While it's a given that the best fast bowlers in the IPL will be overseas players, it's a worry if the best spinners are not Indian. But it's not just the IPL; there are no good spinners on India's domestic circuit either. Few try to get drift in the air or put enough revolutions on the ball to extract spin and bounce off the surface. Most spinners are just slow bowlers who break the monotony of seam bowling.

As young batsmen we were told to spend quality time honing our skills to defend against the turning ball. It was imperative to transfer the weight at just the right time, keep the bottom hand loose always, and play close to the body. To succeed in first-class cricket you had to have a solid defence and the ability to hit the turning ball along the ground.

We practised these by playing with a tennis ball from a short distance. Even then, hours of training weren't enough every time, because spinners like Bharati Vij, Venkatapathy Raju, Sunil Joshi, Kanwaljit Singh and others would use the SG Test ball to their advantage and extract both drift and spin. They would rarely bowl flat and fast, because even a batsman's fiercest assault could be countered by deception.

Turning the ball a bit more than expected to get bat-pad dismissals, beating the batsman in the drift and forcing him to edge it to slip, or exploiting poor weight transfer by getting the batsman caught at short cover or midwicket were regular modes of dismissals. As a batsman, it was imperative to look for the shiny side even when facing spinners, for that helped you read the direction of the drift and the arm balls.

Today, even talking about all this makes me feel nostalgic because I can't name a single spinner in the domestic circuit who uses these skills. I also don't see batsmen spending hours to get their forward defence watertight against spin. The only thing a modern batsman does is place the bat in front of the front pad to avoid lbw decisions. Most spinners, not looking to extract any turn, try to bowl wicket to wicket, expecting to get leg-before decisions in case the batsman misses the line. Fielders at short leg and silly point are of ornamental value, except on rank turners. This is a sorry state of affairs for a country that boasted many fine spinners.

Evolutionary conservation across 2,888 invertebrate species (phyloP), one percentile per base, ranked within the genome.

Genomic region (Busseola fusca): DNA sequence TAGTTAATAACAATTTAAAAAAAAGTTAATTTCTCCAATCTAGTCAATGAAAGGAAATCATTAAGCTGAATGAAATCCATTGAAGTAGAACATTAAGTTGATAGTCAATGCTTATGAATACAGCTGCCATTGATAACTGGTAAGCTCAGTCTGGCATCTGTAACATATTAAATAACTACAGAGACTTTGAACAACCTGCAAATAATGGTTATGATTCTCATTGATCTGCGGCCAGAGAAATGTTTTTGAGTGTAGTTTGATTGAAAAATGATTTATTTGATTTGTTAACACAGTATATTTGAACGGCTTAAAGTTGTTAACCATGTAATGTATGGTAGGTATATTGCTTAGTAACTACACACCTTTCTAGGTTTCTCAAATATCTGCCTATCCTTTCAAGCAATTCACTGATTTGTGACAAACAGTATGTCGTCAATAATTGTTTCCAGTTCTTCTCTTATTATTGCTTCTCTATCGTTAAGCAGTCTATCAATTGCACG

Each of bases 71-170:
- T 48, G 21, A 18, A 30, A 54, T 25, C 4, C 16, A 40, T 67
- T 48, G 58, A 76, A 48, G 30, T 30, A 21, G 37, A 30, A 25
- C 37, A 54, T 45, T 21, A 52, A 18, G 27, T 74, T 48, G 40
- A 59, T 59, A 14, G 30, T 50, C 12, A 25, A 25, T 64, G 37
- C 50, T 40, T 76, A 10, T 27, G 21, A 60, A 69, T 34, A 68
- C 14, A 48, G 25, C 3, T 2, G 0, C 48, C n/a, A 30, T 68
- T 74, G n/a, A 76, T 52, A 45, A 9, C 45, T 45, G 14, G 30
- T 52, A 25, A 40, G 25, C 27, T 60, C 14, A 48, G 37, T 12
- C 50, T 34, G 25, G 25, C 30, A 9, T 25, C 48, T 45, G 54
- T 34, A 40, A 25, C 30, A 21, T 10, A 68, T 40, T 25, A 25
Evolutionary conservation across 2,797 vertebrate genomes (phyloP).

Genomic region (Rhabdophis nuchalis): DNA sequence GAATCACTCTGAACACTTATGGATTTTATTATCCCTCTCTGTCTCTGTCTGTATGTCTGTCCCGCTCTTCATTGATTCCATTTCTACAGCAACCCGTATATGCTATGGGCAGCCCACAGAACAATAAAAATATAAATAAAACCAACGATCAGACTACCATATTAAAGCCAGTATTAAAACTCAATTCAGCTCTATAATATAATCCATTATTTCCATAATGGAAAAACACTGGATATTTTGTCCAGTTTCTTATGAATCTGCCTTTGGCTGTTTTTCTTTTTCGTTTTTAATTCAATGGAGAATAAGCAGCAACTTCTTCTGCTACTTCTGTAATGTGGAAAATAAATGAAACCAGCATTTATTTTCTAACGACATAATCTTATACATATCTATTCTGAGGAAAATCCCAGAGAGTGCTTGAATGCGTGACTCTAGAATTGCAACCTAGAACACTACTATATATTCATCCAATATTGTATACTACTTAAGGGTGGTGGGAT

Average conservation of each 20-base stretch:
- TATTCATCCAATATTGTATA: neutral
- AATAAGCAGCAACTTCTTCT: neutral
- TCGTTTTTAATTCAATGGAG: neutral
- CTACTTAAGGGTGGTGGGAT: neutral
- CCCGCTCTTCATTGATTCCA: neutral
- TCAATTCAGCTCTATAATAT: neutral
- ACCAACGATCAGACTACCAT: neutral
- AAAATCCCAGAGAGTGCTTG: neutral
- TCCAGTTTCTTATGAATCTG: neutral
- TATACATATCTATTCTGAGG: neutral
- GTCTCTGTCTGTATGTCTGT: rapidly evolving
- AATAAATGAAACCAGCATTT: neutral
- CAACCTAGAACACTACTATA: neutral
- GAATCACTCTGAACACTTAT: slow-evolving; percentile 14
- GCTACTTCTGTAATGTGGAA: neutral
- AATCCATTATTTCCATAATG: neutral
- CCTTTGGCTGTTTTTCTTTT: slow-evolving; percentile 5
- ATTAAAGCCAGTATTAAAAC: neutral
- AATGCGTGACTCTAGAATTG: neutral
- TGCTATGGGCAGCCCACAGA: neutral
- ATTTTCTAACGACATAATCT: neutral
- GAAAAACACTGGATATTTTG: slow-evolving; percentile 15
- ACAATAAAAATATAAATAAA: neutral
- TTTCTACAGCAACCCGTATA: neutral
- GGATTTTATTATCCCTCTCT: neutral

The deterioration in the quality of spin started about a decade ago, but the IPL has aggravated it. Anyone willing to practise the traditional craft of spin bowling is routinely overlooked by the IPL talent scouts. The temptation of making it into an IPL team is so huge that compromising flight and spin for accuracy and flatter trajectories seems a small price to pay.

While there were many young left-arm spinners on show this IPL season, not one of them bowled with a high-arm action or looked suitable for the longer version of the game. The moment you bowl with a round-arm action and lower your arm, you cease to get bounce off the surface. It also doesn't allow you to put enough revolutions on the ball to get spin off the surface, which is why such bowlers rely heavily on dusty pitches to spin the ball.

It is a lovely sight to watch batsmen struggling to dig out accurate yorkers, but only if the practitioner operating 22 yards away is a fast bowler, not a spinner.

Former India opener Aakash Chopra is the author of Out of the Blue, an account of Rajasthan's 2010-11 Ranji Trophy victory. His website is here and his Twitter feed here